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Free Study Guide-Cry, The Beloved Country by Alan Paton-Free Book Notes
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CHAPTER SUMMARY AND NOTES

CHAPTER 11

Summary

The trial of the three accused in the Arthur Jarvis' murder case, resumes. The court absolves Mathew Kumalo and Pafuri because their guilt is not established, but no mercy is shown to Absalom. He is given a death sentence. Absalom falls to the floor and sobs like a child. The women of his house wail. His poor father is devoid of strength and has to be assisted out.

Notes

The chapter takes a close look at the South African process. Absalom has confessed crime and his plea that the killing was accidental is rejected. The verdict goes against Absalom but one cant say that the trial was unfair. It is a catch-22 situation for the judicial system. If they understand the frustration of the native and give them leeway, the whites will feel heated and insecure that the native crime will again increase. On the contrary, even they repress the natives and punish them heavily they are doing noting to eradicate the root cause of native crime. At the close of the chapter, Absalom collapses and the young white man from the reformatory crosses the color line to assist him. The action signals the breaking up of the wall between the races.

CHAPTER 12

Summary

Absalomís family comes to meet him in the prison. Absalomís eyes light up on seeing them but the final hope dies down when he is told that they have come for his marriage. The conversation is constrained and the two parties are at a loss for words. In a solemn ceremony, father Vincent marries Absalom and the young girl. Kumalo tells his son that they would be leaving for Ndotsheni, the day after. He promises to look after his wife and the child to be born. Absalom tells him, to collect from the post office account, four pounds that he had saved for the child. He wishes the child to be called Peter if it is a son.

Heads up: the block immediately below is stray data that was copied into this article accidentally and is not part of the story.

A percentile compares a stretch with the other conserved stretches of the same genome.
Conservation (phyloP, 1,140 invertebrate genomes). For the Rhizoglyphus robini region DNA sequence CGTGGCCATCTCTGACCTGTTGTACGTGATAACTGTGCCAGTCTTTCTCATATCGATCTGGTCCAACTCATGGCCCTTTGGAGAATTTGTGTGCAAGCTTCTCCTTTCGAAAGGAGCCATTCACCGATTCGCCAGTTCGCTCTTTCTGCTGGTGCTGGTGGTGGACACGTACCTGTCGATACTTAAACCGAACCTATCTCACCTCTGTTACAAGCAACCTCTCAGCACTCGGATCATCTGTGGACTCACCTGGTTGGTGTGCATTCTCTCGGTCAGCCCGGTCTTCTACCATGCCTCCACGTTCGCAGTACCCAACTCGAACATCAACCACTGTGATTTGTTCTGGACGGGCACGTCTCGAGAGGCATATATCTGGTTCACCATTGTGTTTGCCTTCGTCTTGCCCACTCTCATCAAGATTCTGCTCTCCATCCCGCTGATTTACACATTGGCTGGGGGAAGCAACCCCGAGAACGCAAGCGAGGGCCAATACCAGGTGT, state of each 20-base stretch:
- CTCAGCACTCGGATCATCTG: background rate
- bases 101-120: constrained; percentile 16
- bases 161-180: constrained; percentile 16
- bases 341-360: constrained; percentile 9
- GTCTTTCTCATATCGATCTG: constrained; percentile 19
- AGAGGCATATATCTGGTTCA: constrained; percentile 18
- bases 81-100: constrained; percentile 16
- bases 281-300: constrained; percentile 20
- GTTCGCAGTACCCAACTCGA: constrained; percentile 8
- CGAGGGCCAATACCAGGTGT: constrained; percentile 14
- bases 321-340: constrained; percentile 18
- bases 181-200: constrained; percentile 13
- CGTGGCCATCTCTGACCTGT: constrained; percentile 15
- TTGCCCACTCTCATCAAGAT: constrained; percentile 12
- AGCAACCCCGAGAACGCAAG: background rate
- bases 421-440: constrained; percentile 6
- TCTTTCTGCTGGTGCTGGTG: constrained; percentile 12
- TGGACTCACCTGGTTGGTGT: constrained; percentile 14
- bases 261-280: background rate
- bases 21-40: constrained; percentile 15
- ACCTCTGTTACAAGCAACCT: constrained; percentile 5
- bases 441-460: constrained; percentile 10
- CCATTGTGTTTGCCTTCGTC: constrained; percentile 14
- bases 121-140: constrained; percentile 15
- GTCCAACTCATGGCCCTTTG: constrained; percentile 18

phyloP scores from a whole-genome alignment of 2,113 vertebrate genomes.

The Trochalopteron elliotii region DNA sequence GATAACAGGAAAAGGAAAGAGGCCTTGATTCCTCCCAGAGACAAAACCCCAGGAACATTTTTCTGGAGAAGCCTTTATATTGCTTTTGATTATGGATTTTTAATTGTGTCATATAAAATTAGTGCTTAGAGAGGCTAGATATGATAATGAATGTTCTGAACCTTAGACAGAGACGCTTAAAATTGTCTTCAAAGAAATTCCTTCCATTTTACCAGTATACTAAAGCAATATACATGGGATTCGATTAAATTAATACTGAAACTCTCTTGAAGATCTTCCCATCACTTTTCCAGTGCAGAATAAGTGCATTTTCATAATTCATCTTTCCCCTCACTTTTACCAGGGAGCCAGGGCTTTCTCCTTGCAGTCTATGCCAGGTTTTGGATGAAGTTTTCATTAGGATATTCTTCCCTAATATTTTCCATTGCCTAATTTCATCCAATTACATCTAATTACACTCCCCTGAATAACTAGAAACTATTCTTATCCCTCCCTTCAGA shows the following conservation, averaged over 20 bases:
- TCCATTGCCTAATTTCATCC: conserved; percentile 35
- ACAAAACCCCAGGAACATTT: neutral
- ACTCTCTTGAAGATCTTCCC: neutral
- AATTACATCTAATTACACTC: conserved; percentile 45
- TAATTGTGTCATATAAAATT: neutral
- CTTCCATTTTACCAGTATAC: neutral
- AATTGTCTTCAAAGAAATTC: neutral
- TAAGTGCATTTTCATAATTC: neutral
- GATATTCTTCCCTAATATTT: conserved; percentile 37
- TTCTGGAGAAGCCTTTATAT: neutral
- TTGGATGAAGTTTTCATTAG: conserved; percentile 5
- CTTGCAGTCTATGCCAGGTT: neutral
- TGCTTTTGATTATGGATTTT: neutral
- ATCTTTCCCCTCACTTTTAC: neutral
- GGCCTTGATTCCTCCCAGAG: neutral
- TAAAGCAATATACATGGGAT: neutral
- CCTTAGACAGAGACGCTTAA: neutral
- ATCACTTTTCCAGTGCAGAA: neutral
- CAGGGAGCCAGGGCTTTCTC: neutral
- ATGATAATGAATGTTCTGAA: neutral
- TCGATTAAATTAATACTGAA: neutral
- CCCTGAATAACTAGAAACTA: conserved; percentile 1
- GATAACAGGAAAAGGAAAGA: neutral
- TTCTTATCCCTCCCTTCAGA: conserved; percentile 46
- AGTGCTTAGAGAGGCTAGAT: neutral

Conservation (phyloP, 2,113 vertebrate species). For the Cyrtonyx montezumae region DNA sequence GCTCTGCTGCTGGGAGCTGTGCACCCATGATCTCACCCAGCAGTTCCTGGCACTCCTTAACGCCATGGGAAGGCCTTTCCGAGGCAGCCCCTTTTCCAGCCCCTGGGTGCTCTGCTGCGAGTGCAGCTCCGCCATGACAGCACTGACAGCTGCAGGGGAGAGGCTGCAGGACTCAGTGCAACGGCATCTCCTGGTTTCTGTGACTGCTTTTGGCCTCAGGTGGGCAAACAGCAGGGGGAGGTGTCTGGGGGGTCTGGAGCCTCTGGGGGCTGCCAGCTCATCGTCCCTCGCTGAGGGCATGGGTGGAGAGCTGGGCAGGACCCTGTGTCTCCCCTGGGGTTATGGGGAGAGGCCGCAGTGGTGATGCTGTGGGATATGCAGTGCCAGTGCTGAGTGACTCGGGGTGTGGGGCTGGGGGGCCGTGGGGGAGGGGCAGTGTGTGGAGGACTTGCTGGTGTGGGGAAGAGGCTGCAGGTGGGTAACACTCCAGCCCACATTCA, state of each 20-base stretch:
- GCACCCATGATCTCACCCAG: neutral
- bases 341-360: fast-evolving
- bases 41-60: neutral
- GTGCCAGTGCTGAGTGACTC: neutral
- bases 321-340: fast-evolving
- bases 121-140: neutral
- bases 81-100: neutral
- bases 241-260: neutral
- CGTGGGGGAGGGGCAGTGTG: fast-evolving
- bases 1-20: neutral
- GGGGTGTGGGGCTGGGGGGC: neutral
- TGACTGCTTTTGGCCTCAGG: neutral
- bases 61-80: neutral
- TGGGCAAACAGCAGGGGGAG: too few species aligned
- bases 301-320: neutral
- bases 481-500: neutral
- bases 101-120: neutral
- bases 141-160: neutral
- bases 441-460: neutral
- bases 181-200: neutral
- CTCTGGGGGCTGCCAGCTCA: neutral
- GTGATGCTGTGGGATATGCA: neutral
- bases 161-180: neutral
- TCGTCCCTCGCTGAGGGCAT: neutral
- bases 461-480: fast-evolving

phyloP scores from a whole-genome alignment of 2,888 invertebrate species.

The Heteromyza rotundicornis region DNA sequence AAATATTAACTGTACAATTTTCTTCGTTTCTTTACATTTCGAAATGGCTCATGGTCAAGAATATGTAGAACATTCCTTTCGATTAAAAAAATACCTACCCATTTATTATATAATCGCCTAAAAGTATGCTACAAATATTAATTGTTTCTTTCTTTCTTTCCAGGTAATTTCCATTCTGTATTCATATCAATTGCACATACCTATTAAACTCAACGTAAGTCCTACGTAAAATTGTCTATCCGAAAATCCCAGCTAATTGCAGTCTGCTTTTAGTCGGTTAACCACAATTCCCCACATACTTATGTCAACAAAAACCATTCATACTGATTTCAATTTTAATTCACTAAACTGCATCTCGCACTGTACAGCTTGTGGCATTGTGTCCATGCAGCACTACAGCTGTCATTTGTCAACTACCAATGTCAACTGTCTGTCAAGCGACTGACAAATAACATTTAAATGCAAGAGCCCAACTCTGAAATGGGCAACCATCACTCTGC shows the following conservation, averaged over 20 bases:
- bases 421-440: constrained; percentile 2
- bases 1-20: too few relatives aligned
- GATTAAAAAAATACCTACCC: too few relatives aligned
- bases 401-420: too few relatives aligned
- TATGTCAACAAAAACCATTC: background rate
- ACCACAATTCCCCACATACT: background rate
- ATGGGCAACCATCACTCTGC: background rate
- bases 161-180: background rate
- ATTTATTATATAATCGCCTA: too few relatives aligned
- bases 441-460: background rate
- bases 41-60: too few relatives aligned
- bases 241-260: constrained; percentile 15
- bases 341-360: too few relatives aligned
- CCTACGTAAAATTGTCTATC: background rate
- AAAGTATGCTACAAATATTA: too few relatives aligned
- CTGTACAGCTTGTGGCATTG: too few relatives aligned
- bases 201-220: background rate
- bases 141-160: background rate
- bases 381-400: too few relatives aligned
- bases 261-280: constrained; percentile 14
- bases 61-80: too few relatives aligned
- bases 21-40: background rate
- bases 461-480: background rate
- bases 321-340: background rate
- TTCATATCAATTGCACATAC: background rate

Absalom dreads the prospect of being hanged and breaks down, crying and wailing aloud. His father holds him and tries to instill courage in him. However, the boy, is a young soul and cannot be easily consoled. Hearing the loud commotion, the warden kindly advises Kumalo to leave. Kumalo once again assures Absalom that he will take a good care of his wife and child. He holds on desperately to his father's feet and has to be dragged away from the father. After returning from the prison, Kumalo visits his brother. Kumalo tells his brother that he wishes to advise him on a couple of things. He asks John what has he thought about his son. John replies that he intends to get his son back to his place. Kumalo questions the utility of his random politics. John is enraged and tells him, to keep out of his matters. Unfazed by the snub, Kumalo tells him that it has come to his ears that dangerous things are spoken in his shop. The urge to hurt his brother grows in Kumalo and he lies that he has heard that spies have been sent to his shop. John is infuriated and throws his brother out. Out on the street Kumalo feels humiliated and ashamed for he had not come there to hurt his brother. His reason for visiting his brother was to advise him to purify himself with love: love that was greater than force; for unlike force and power it did not corrupt.